A growing trend
EL is growing quickly, with 32 schools in New England and many more elsewhere. Two-thirds of the EL schools are regular district schools; the rest are charters.
The Greene Board is thrilled with how EL is working out for their students. The reasons include EL's approach to school culture and climate, which I'll discuss next week.
RI Experts on the Biggest Issues Facing Public Education
On Friday November 22, the Hassenfeld Institute for Public Leadership at Bryant University, the Latino Policy Institute of Roger Williams University, the Rhode Island Association of School Committees, the Providence Student Union, and RI-CAN: Rhode Island Campaign for Achievement Now will host Rhode Island leaders in the public and nonprofit sectors for a symposium on "the civil rights issue of the 21st century, adequacy and equity and the State of Education in Rhode Island."
Weighing in on the the "three biggest factors" facing education in the state today are symposium participatnts Gary Sasse, Founding Director of the Hassenfeld Institute for Leadership; Christine Lopes Metcalfe, Executive Director of RI-CAN; Anna Cano-Morales, Chairwoman of the Board of Trustees, Central Falls Public Schools and Director, Latino Policy Institute at Roger Williams University; Tim Duffy, Executive Director, RI Association of School Committees; and Deborah Cylke, Superintendent of Pawtucket Public Schools.
"Provide a state constitutional guarantee that all children will have access to an education that will prepare them to meet high performance standards and be successful adults.
Bridge the gap between the educational achievement of majority and minority students. This will require the implementation of a comprehensive agenda for quality education in Rhode Island’s inner cities."
"Set high expectations and raise our standards across the state for anyone that contributes to the success of our students. From adopting the Common Core to discussing rigorous teacher evaluations, conversations around creating a culture of high expectations have to be at the center of the work."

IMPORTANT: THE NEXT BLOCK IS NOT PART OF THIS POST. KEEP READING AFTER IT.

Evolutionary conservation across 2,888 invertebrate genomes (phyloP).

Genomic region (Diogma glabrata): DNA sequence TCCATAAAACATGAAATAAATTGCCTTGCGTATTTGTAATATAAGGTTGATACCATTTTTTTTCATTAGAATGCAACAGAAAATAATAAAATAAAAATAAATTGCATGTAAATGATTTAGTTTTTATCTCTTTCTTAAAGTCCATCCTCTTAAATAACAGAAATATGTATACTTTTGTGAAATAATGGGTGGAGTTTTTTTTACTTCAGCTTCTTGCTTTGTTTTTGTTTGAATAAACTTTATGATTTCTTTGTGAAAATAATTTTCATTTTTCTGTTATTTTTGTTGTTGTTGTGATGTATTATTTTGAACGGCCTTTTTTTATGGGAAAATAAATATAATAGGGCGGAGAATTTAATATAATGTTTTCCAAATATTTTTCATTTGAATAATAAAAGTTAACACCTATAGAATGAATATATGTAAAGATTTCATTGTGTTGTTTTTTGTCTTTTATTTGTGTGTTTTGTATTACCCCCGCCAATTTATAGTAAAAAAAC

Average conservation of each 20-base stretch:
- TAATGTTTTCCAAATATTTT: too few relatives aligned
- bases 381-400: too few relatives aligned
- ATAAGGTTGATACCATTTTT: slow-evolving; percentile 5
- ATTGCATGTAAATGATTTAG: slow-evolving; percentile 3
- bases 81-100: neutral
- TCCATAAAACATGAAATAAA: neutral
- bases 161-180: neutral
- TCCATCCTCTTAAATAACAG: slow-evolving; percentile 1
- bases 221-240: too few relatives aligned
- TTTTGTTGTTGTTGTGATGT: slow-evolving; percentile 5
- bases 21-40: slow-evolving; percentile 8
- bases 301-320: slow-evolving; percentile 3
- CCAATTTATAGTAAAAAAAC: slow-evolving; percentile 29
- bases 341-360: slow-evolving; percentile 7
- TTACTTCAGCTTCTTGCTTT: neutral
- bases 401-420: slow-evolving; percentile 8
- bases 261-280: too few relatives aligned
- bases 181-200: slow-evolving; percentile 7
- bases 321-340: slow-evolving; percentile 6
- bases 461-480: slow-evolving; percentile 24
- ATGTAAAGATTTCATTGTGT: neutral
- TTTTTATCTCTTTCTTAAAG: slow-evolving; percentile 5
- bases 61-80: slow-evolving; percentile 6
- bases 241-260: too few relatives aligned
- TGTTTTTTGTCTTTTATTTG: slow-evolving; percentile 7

"School facilities - with an aging infrastructure, underutilized buildings and the need to provide fair funding for school facilities for all public school students regardless of the public school they attend, this needs to be a top issue tackled by the RI General Assembly in 2014."
"Providing adequate funding is critical -- and there are going to be pressures on the state budget, which mean stresses to meet the education funding formula. With the predictions of the state's projected loss of revenue with the casinos in MA, education funding could be on the cutting board, and we need to ensure that it's not. Do we need to look at strengthening the language of the constitution to guarantee funding?"
"Issue one is quality. Your quality of education should not be dependent on your zip code. And the reality is, certain cities are distressed, or whose property values are not as high, I know each town has a different capacity to fund education. There's an absolute, clear relationship between the quality of public schools, and economic development of states. There's irrefutable evidence that quality public schools can make states more competitive."
"Issue two is equality. In West Warwick and Providence, the per pupil spending is around $16K. In Pawtucket it's $12.9. What's wrong with that picture? If I'm in charge of overseeing that my students are college ready, they need to be adequate funding. A difference of $3000 per pupil? We're talking in the tens of millions of dollars -- more like $25 million in this case. An exemplary school district is Montgomery County, MD -- they have roughly the same number of students, around 145,000 -- there's one funding figure per pupil. There's equitable funding for all kids."
"Issue three is Infrastructure. A critical issue is whether the state is going to lift its moratorium in 2014 for renovations for older schools, ore new construction. If that moratorium is not lifted, and those funds are not available, it is critical to us here in Pawtucket. The average of my schools is 66 years, I've got 3 that celebrate 100 years this year. These old schools have good bones, but they need to be maintained. These are assets -- and this is all interrelated with the funding formula."